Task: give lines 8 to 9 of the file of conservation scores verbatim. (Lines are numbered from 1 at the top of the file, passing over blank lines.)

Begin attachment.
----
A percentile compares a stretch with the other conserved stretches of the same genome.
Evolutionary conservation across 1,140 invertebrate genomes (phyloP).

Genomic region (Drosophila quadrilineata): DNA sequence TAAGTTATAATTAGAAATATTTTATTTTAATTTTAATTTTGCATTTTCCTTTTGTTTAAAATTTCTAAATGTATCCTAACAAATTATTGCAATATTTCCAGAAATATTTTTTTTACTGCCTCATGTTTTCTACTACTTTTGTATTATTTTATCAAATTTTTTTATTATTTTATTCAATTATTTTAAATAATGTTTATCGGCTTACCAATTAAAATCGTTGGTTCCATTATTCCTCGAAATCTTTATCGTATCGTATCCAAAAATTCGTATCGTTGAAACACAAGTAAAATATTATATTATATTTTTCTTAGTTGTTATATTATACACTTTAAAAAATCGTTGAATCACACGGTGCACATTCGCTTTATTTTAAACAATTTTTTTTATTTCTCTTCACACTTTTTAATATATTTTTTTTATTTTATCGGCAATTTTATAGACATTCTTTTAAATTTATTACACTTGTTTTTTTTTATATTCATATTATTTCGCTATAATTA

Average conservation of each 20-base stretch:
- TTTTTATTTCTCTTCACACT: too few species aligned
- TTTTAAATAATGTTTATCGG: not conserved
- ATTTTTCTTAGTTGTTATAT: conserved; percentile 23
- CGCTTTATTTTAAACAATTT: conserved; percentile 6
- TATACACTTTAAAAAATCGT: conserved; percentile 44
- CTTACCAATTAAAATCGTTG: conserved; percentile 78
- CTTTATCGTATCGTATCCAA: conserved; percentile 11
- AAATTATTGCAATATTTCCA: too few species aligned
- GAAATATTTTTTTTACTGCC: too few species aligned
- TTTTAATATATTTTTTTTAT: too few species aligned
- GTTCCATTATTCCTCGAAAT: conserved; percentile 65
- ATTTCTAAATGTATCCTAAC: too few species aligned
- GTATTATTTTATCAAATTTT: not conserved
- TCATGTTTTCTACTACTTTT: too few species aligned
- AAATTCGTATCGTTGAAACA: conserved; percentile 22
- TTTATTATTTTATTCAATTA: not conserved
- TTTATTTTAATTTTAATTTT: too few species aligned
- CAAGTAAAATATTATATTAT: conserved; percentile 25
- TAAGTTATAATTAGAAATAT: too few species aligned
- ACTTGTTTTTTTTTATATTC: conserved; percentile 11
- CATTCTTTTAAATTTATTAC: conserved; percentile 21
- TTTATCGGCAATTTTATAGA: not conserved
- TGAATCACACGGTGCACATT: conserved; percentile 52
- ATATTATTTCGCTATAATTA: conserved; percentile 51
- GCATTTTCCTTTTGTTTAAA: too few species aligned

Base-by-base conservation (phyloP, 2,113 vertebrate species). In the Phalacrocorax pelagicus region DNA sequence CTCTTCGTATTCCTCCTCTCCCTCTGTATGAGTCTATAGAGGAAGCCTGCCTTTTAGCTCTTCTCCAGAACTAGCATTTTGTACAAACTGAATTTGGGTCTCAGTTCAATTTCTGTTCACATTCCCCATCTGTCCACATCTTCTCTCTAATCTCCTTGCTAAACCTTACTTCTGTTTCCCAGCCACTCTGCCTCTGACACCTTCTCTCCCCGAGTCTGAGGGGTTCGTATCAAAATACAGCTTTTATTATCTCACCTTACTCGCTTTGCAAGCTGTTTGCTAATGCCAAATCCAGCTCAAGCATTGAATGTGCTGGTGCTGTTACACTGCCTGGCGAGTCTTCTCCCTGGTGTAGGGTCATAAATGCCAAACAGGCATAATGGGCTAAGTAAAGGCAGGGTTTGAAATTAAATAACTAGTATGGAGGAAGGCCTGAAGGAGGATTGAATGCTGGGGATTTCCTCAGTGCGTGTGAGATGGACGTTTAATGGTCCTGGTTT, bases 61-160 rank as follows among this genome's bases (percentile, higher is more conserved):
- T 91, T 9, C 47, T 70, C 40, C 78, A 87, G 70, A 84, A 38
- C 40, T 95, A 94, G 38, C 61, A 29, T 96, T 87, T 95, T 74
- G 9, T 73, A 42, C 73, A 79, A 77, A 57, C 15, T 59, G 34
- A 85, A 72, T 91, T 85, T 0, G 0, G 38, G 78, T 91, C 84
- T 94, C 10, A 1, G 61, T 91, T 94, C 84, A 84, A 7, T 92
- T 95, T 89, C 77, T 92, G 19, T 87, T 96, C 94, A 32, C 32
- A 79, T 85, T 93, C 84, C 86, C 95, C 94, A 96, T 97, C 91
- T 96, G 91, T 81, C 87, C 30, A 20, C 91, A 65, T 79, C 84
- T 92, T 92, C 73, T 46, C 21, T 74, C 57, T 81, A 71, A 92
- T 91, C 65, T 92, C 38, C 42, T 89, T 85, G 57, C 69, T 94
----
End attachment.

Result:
- CGCTTTATTTTAAACAATTT: conserved; percentile 6
- TATACACTTTAAAAAATCGT: conserved; percentile 44